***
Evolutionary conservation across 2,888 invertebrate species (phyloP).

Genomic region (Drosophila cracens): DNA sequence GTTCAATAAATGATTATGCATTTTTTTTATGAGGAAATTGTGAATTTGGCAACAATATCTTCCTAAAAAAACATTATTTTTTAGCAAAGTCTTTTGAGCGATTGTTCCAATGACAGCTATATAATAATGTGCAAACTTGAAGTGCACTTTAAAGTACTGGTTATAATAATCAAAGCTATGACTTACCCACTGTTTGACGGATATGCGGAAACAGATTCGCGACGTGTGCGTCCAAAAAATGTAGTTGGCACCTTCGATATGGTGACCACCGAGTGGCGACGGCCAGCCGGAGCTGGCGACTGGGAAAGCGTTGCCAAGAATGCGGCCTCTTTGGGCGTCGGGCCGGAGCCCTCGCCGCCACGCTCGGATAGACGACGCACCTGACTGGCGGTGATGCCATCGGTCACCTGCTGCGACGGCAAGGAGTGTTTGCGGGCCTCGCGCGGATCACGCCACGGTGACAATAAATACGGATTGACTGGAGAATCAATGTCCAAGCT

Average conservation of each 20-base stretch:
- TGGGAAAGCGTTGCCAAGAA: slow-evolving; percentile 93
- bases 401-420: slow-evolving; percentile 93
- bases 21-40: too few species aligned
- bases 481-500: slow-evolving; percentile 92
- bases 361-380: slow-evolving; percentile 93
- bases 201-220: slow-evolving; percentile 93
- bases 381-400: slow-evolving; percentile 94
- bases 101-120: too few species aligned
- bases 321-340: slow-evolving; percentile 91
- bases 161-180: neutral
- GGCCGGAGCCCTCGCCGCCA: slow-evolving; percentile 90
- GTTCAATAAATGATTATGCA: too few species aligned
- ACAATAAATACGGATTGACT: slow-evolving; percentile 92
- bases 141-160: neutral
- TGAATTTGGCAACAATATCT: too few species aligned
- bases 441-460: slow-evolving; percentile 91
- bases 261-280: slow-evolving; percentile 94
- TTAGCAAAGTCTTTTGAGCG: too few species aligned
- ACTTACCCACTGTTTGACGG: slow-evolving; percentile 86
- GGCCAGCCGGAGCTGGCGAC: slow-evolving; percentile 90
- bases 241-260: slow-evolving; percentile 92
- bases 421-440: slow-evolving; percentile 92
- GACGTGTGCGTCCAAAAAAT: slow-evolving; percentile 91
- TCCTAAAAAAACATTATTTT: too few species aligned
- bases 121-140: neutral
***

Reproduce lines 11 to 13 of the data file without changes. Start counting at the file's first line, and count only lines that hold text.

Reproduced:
- bases 101-120: too few species aligned
- bases 321-340: slow-evolving; percentile 91
- bases 161-180: neutral